I’ve never been great at talking. OK, ask my dad or best friends or boyfriend, and they’d probably say otherwise, because to the right people, I can talk an ear off. I can drain on for hours about politics or philosophy or mental health; but ask me what I’ve been up to or how my day was, and I’ll stumble over my words. (Ask me to give a speech to a full room, and I’ll vomit — but that’s another issue for another day.)
Surface-level conversations are not enough for someone with a mind so chaotic they can’t even think straight. I often end up sounding illiterate, the other person wondering how I could possibly be a writer.
The truth is, I can write and speak for hours. But today, many people are too busy for that. They don’t really care how you’re feeling, what’s on your mind, the struggles you’re enduring. It’s sad. I don’t want to be like that, and I’ve realized I’m not — not at all. And for a while — most of my life, actually — I’ve shamed myself for it.
Why do I care so much about other people, people who don’t even care about me? Why am I so intrusive, so curious, about others’ lives and emotions? Why do I feel responsible for every person I meet? For their struggles, their actions, their walls or lack of boundaries?
Sure, I can blame my OCD and the fact that I’m an empath. Or I can simply accept that this is who I am: someone who cares.
Other people fascinate me. How they interact with their loved ones versus strangers. Their expressions and mannerisms. Their reactions to certain triggers. How little or how much they’re willing to share, and the content of their conversations. The thing is, there’s no right or wrong in being a human. What matters is how we treat others, how we respond to what’s out of our control, and how we choose to spend our time.
The other day, I was talking to my best friend from college about how lost I’ve been feeling. How I don’t even know who I am. How I hate who I am. But just a few short hours later, when she came to me about her conflicting emotions, I gave her this advice:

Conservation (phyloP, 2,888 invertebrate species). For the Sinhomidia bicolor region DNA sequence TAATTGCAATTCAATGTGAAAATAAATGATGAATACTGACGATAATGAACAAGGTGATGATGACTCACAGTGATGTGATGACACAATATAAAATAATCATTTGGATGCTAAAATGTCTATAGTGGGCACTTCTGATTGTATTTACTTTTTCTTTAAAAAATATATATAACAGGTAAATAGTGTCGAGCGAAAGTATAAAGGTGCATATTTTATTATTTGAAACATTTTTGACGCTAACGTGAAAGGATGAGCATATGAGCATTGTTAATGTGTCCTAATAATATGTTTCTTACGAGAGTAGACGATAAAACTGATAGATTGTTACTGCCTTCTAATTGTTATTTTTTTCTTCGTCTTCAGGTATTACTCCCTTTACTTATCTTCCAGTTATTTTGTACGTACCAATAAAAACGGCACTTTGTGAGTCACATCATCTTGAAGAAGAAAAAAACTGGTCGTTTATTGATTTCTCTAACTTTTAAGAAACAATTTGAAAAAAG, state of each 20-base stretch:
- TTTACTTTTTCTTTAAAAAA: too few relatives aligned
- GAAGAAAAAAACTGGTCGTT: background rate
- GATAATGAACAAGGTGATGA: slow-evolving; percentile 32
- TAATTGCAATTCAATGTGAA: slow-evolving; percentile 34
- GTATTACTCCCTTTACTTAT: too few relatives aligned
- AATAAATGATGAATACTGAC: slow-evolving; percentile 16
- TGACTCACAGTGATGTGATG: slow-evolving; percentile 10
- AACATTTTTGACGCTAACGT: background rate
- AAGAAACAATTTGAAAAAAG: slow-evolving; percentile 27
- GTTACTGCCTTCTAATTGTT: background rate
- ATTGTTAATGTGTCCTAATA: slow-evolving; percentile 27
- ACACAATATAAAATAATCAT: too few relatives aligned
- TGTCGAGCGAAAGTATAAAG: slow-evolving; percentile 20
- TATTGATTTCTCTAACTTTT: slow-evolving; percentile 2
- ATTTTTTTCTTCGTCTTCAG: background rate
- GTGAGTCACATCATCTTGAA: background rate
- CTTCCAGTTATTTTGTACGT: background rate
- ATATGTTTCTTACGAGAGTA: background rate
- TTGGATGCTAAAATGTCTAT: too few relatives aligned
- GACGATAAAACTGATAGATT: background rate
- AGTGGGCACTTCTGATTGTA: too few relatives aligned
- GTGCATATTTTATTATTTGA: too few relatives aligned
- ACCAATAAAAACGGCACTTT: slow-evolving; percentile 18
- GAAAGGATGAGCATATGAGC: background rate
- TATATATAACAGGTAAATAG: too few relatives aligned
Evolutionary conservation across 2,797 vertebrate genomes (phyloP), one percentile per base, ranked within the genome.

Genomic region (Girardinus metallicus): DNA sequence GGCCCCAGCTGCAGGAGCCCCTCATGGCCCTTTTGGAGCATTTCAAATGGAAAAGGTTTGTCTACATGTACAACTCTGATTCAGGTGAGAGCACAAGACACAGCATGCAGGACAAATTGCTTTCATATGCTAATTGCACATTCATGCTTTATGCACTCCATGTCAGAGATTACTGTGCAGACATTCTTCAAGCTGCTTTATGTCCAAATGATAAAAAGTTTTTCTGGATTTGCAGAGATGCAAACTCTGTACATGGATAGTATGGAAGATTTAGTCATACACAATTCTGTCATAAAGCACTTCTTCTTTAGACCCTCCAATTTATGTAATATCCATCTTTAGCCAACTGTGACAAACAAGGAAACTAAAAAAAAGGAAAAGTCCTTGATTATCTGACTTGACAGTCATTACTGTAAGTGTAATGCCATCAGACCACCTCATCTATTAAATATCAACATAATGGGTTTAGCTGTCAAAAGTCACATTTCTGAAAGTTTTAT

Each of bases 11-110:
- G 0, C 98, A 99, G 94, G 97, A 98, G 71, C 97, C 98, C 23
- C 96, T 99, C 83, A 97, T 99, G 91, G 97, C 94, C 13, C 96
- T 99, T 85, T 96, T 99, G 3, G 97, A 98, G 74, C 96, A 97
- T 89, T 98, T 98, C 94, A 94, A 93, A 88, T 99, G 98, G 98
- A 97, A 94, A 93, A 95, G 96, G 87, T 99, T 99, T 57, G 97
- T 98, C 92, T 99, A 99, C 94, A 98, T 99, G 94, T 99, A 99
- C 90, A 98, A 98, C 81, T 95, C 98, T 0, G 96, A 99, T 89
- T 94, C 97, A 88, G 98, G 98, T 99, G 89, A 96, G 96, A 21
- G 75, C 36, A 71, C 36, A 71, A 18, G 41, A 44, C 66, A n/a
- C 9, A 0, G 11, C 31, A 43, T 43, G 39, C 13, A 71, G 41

Let yourself feel it all. That’s the beauty in life. You can be and feel anything and everything at once. Embrace those emotions.
The truth is, no one really knows who they are, because there are so many different versions of ourselves. For me, there’s the quiet girl who keeps to herself in large crowds. There’s the writer living in her own fantasy world playing out scenes in her mind. There’s the introvert who isolates herself in her apartment on a Friday night to read. The emotional fan at a concert who dances dangerously close to the mosh pit. The coffee addict discussing her novel with the barista at her local cafe. The girlfriend who loves so deeply it hurts. The friend who would risk being invasive to make sure her loved ones know they aren’t alone. The daughter, granddaughter, sister, cousin who might seem a bit strange, but would take a bullet for any of her family members.
I can channel any of these people within me to relate to and connect with someone else. When I stopped holding myself back and let myself speak up (which, by the way, I’m still learning to do), I realized how beautiful and important it is to truly see someone — not physically, but emotionally. I don’t see skin color, body shape, age, gender, fashion choice; I see thoughts, fears, dreams, values, morals — and I identify with pieces of other people.
Each time I connect with someone, I feel a little less alone, and a little more fulfilled. And I think, I hope, maybe they do too.
You see, life is not black-and-white. It’s vibrant, if you allow it to be. If you live beyond your inner critique’s restrictions, you can both find and create yourself. In your own heart, in the midst of a storm, in a cheesy fiction story, and — most importantly — in others.